As Aaron Gleeman of Hardball Talk mentioned, that is a fairly reasonable response from Upton. Slumps are part of the game and the fans gave him the same treatment when he slipped at times last season. However, Upton signed a six-year, $51.25 million contract two years ago. The fans expect him to earn that money, so he should get used to being criticized when he plays poorly — even by his team’s owner. Considering the slump he is in, the “I’d boo me too with the way I’m hitting” approach probably would have worked better in this situation.
With roughly a third of the 2012 MLB season in the books, the Diamondbacks still have plenty of time to turn things around. Heading into this season, expectations were high in Arizona.The D-Backs won the NL West last season with an impressive 94 win total and have returned Stephen Drew and Justin Upton. However, they are currently third in the NL West with a record of 26-30. Things have taken an unexpected turn, and D-Backs managing general partner Ken Kendrick believes the team’s young stars are part of the problem.
“I think Stephen should have been out there playing before now, frankly,” Kendrick said in reference to the gruesome ankle injury Drew suffered last season, according to the Arizona Republic. “I, for one, am disappointed. I’m going to be real candid and say Stephen and his representatives are more focused on where Stephen is going to be a year from now than on going out and supporting the team that’s paying his salary.”
Drew’s agent, Scott Boras, says that is nonsense. Drew has a mutual player/club option worth $10 million for next season, and if either side denies he’ll be in search of a new contract.
The D-Backs beat the Padres 3-1 Saturday night but it was no thanks to an astute San Diego fan down the right field line. That Padres fan really had his head in the game because he knew he was saving his team an out. Sadly for him, the San Diego offense is too pathetic to cobble together more than a run. At least he didn’t get shamed out of the park like the Ichiro impersonator. Given how hardcore Diamondbacks fans have proven to be, that comes as quite a surprise.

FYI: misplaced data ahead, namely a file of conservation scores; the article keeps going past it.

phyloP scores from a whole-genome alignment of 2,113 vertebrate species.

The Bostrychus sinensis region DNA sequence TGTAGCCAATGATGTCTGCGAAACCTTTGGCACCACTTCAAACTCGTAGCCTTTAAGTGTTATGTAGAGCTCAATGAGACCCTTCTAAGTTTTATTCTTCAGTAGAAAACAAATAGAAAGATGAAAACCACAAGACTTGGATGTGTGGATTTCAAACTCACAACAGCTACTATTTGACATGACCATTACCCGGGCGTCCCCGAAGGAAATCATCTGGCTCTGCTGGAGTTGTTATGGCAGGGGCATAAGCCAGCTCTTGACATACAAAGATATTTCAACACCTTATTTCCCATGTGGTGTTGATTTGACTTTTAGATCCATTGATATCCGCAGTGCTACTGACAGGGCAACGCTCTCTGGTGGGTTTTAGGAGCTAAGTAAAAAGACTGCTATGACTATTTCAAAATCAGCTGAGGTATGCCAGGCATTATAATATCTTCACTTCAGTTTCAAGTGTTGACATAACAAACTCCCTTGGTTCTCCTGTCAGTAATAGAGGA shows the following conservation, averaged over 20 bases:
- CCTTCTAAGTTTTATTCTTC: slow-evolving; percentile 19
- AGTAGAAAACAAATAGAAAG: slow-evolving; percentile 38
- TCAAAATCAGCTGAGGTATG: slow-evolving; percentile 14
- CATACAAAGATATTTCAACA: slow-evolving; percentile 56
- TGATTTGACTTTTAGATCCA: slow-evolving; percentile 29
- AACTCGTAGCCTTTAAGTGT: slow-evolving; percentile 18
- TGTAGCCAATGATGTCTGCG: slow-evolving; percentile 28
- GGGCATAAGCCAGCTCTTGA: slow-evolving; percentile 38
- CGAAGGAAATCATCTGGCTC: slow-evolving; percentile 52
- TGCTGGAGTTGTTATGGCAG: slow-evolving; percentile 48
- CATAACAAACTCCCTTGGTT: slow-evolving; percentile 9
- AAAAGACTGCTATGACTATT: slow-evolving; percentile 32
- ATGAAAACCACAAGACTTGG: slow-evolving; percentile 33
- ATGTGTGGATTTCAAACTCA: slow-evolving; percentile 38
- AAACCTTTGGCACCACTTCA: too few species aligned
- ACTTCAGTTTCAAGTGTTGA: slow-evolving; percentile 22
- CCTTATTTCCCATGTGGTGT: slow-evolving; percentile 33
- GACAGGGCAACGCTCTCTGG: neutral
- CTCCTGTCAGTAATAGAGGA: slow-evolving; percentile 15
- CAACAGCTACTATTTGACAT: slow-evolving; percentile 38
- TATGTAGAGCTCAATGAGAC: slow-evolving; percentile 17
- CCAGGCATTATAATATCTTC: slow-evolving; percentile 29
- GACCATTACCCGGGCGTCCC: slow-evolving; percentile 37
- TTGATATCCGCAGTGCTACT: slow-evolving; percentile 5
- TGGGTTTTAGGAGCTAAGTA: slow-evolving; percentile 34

The 2011 Home Run Derby was pretty enjoyable, but there was one key element missing from the competition: Justin Upton. The young Diamondbacks outfielder is a reserve for the NL All-Star team but was left off the Home Run Derby team despite wanting to participate. For the first time, the Home Run Derby selected team captains from each League and allowed them to choose their teammates.
Prince Fielder was the captain of the NL squad and he chose Matt Kemp, Matt Holliday, and teammate Rickie Weeks to participate. Holliday only has 12 home runs on the season compared to Upton’s 15, so one could argue that was a stretch. But Diamondbacks fans were more upset that Fielder showed favoritism by picking Weeks, who is not known as a power hitter (though he does have 17 this season).
Arizona fans, who as we learned are much more hardcore than we ever thought, let Prince and Weeks hear it with boos. The Milwaukee Journal Sentinel says fans booed Prince during afternoon batting practice and throughout the Derby.
Weeks also was booed throughout the Derby. He didn’t know why he was being booed, and he didn’t care for it. “You don’t want anybody booing you,” said Weeks. “I didn’t know what it was about at first. I guess I understand. It is what it is.”
As I said, Diamondbacks fans are much more hardcore than we ever thought, and this is just one more example. But they have a right to be upset. The Home Run Derby is a time to showcase some of the best power hitters in the game. Upton hits some of the longest home runs in baseball. With the game being played at Chase Field, he was a natural fit. Prince and MLB blew it with this one and the boos make sense.
This year’s MLB All-Star Game will be played at Chase Field in Arizona, home of the Diamondbacks. While the captains for the Home Run Derby teams have already been selected (whatever the heck that means), the rest of the rosters have yet to be determined. So who will join Prince Fielder and David Ortiz in the Derby in two weeks? Home town favorite Justin Upton would love to be a part. The youngster who infrequently updates his twitter account posted this note Thursday evening:
With so many athletes who whine that the derby messes with their swing, it’s great to see an athlete who wants to participate to entertain the fans. And you know what? Upton would be the perfect addition.
Justin has hit the second-longest home run of the season, a 478-foot blast at home. He routinely hits some of the farthest home runs we’ve seen this year, right up there with Prince Fielder and Mark Trumbo. According to ESPN’s Hit Tracker, Upton has clubbed four of the longest 22 home runs of the season, far more than anyone else in that top group.
Though it’s a different sport, we saw what happened when a top youngster participated in the Slam Dunk Competition at NBA All-Star weekend and how exciting that was. Justin Upton could add a similar spice to the MLB game.